Pulmonary Fibrosis Patients May Have Genetic Susceptibility to Lung Cancer, Study Shows

Pulmonary Fibrosis Patients May Have Genetic Susceptibility to Lung Cancer, Study Shows

Pulmonary fibrosis (PF) patients with lung cancer have alterations in 14 cancer-driver genes, a new French study analyzing cancer samples from PF patients reported.

The study is titled, “Morphologic and molecular study of lung cancers associated with idiopathic pulmonary fibrosis and other pulmonary fibroses,” and was published in the journal Respiratory Research.

The lungs of PF patients undergo chronic inflammatory and fibrotic processes, which may promote the development of lung cancer. Because of their lung dysfunction, PF patients are more susceptible to the negative effects of cancer treatments such as surgery, radiation, and chemotherapy.

To identify other therapeutic targets, researchers looked for tissue and gene alterations in PF patients. They identified 31 PF patients with lung cancer in French clinical and pathological databases. Of these, 18 patients were diagnosed with idiopathic pulmonary fibrosis (IPF), and 13 patients had other lung fibrotic diseases.

Based on tissue cancer analysis, the team found that IPF patients had mainly the squamous cell carcinoma cancer subtype (44%), while the majority of non-IPF patients had adenocarcinoma (62%).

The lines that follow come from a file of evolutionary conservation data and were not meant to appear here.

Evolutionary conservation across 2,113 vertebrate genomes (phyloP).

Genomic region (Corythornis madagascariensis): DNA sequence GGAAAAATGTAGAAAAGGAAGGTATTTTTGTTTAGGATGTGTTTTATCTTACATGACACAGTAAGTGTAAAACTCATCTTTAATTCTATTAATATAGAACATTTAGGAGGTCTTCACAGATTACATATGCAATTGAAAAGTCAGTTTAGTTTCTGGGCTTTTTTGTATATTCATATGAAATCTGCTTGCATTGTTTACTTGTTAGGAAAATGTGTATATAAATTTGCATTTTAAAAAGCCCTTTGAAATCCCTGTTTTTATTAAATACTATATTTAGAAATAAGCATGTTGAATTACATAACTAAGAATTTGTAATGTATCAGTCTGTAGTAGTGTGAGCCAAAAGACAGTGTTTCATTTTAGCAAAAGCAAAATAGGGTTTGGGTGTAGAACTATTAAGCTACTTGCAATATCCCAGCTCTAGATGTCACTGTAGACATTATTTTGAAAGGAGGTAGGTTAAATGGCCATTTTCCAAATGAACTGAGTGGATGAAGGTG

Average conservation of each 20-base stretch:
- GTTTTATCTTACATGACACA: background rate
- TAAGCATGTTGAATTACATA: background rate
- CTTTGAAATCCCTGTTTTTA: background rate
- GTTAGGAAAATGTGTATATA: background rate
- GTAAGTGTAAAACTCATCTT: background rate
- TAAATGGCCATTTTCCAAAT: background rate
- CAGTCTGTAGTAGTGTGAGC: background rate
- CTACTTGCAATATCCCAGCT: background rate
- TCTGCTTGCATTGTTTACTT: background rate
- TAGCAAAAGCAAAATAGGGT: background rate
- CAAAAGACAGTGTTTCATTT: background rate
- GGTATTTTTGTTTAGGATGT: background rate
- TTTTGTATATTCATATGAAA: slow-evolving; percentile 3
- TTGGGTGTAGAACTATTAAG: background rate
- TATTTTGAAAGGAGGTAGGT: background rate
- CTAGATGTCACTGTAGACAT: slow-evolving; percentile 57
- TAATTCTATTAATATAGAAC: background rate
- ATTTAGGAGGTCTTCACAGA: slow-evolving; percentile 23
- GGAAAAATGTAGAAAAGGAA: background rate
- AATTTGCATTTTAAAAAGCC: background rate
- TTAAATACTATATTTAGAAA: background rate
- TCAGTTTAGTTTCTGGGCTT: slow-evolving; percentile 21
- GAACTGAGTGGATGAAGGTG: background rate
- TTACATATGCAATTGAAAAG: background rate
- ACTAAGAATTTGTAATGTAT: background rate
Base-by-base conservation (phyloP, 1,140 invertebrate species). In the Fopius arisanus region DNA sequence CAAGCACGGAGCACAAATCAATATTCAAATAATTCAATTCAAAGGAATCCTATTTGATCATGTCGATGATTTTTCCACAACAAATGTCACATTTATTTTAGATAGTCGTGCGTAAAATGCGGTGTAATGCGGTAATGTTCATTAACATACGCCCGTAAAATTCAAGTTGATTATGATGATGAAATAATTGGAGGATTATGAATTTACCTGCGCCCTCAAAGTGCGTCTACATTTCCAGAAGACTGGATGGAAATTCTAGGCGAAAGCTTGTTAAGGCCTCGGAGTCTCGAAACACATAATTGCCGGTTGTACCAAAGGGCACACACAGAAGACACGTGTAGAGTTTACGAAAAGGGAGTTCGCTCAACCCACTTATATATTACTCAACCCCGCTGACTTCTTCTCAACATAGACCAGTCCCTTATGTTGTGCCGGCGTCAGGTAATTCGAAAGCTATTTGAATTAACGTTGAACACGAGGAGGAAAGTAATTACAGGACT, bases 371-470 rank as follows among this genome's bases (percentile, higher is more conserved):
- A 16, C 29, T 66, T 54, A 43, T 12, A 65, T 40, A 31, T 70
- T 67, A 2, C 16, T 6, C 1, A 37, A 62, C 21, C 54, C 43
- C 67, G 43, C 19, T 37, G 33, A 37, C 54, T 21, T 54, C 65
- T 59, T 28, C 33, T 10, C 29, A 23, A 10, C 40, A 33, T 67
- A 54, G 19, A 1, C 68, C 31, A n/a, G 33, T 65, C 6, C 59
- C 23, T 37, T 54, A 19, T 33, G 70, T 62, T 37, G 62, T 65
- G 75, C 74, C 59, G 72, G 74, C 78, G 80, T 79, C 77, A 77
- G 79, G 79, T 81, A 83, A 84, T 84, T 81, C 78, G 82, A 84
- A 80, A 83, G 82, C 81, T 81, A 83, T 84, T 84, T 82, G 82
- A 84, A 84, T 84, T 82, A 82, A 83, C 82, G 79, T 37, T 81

Researchers extracted DNA from collected samples and sequenced a panel of 22 colon and lung cancer-associated genes.

In 25 samples, they found 41 mutations in 13 genes and amplification in the EGFR gene. The most-detected mutations (20) were in the TP53 gene and are likely associated with tobacco smoking. Other mutations were found in the genes MET, BRAF, FGFR3, PIK3CA, PTEN, STK11, SMAD4, CTNNB1, DDR2, ERBB4, FBXW7, and KRAS. Only two samples had no mutations in the selected panel of genes.

One of the therapies against lung cancer targets PD-L1, a protein that helps cancer cells to escape the antitumor immune response. However, in this group of patients, PD-L1 expression was low and therefore is not a strong candidate of immunotherapy in PF patients.

Researchers think that in PF patients, fibrosis-associated cancers may have specific molecular alterations. In the future, larger studies may further contribute to understanding how lung cancer evolves in the fibrotic lung to identify therapeutic targets.

An increase in extended survival in PF patients also increases the number of cancer cases, presenting a challenge for healthcare providers.

“Two recently approved drugs, pirfenidone [Esbriet] and nintedanib [Ofev], have been shown to slow IPF progression, and are expected to extend survival. If confirmed this may lead to an increase of challenging cancer cases and encourage to perform a large molecular characterization to every lung fibrosis-associated cancer,” the authors wrote.

More insights about gene mutations in lung fibrosis-associated cancers may reveal potential therapeutic targets for the disease, and offer a better understanding of the pathophysiology of these particular tumors.

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